What you See or What you Know?
As an artist should you paint what you see or what you know. It is an interesting dilemma. Many of us strive, particularly when we start as an artist try to capture what we see in front of us in paint or pencil. We may interpret it in slightly different ways, but essentially, if paintings or drawings ‘don’t look right’ they are often dismissed or discarded. This is a very strange approach to painting and drawing when you consider that what we see isn’t ‘real’.
Scientist’s tell us the sky is actually colourless. It is not blue, our brains ‘interpret’ the clashing of electrons that happens in our atmosphere as blue ( I am not a scientist so please excuse the terminology). People appear to get smaller the further away they happen to be, but they don’t actually shrink. Train lines appear to come together as they recede into the distance, but they don’t actually get narrower. Our brains condition us to ‘see’ the world in a particular way. Wouldn’t it be exciting if we could ‘see’ the world differently.
Picasso famously said, ‘I don’t paint what I see, I paint what I know.’ Imagine painting people their actual sizes in a picture irrespective of how close they might be to you. Buildings do not get smaller because they happen to be further away so why draw them smaller in the distance. What would happen if you did not use perspective to draw a road narrowing as it recedes into the distance, but drew the road parallel. Imagine how different the painting would be. Painting or drawing the world as we see it is a very western approach to the world invented with the flowering of the Renaissance. Look at a lot of eastern art, before the western influence and the world is seen quite differently.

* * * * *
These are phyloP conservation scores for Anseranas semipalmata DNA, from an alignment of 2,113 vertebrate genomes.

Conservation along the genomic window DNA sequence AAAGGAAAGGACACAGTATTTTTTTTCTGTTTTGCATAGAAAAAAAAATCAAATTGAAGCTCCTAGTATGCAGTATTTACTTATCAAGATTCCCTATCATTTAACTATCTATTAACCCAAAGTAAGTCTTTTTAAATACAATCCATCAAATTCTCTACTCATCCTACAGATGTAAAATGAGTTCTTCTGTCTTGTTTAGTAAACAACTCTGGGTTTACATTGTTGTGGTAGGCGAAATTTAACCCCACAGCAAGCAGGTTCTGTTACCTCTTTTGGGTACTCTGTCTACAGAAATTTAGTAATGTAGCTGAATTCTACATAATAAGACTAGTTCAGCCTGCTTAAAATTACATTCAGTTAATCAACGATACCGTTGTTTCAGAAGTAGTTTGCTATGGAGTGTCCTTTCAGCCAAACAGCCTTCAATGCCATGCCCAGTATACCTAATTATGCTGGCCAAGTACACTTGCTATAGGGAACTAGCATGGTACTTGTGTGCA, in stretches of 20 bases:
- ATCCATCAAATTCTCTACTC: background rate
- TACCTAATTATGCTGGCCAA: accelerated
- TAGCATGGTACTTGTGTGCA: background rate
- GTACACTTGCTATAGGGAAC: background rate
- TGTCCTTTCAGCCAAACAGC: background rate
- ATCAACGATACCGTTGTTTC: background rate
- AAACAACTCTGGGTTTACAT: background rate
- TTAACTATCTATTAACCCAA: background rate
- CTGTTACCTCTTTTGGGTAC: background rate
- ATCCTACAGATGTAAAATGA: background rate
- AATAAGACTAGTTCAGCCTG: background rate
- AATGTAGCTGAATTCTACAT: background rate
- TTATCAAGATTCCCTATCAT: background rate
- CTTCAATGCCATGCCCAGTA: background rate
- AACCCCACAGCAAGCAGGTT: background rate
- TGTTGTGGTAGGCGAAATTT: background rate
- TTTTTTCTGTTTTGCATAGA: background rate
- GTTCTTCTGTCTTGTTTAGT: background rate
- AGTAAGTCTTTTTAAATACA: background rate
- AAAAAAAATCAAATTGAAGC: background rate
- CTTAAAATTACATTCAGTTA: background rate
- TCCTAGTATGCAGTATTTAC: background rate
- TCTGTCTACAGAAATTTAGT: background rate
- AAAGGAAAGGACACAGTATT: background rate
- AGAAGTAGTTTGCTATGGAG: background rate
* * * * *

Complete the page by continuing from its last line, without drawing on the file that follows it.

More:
Have you ever noticed that drawings and paintings of figures in traditional Chinese art never have shadows on the faces. We draw the shadows on a face, but they are transitory and dependent on light. The colour of our face doesn’t actually change, it is light that makes it appear to change. So the Chinese are drawing/painting what they know not what they see. Notice also, in the painting here how everything is painted ‘flat’ there is no attempt to make the image appear 3D. The surface on which the painting is produced is flat, so the painting is not trying to be something it is not.
What I am really saying here is that ‘real’ means different things to different people. The way we all interpret colour, emotions, feelings and the visual world can vary considerably. So why stick with what is seen, why not try painting and drawing what you know and challenge your perceptions.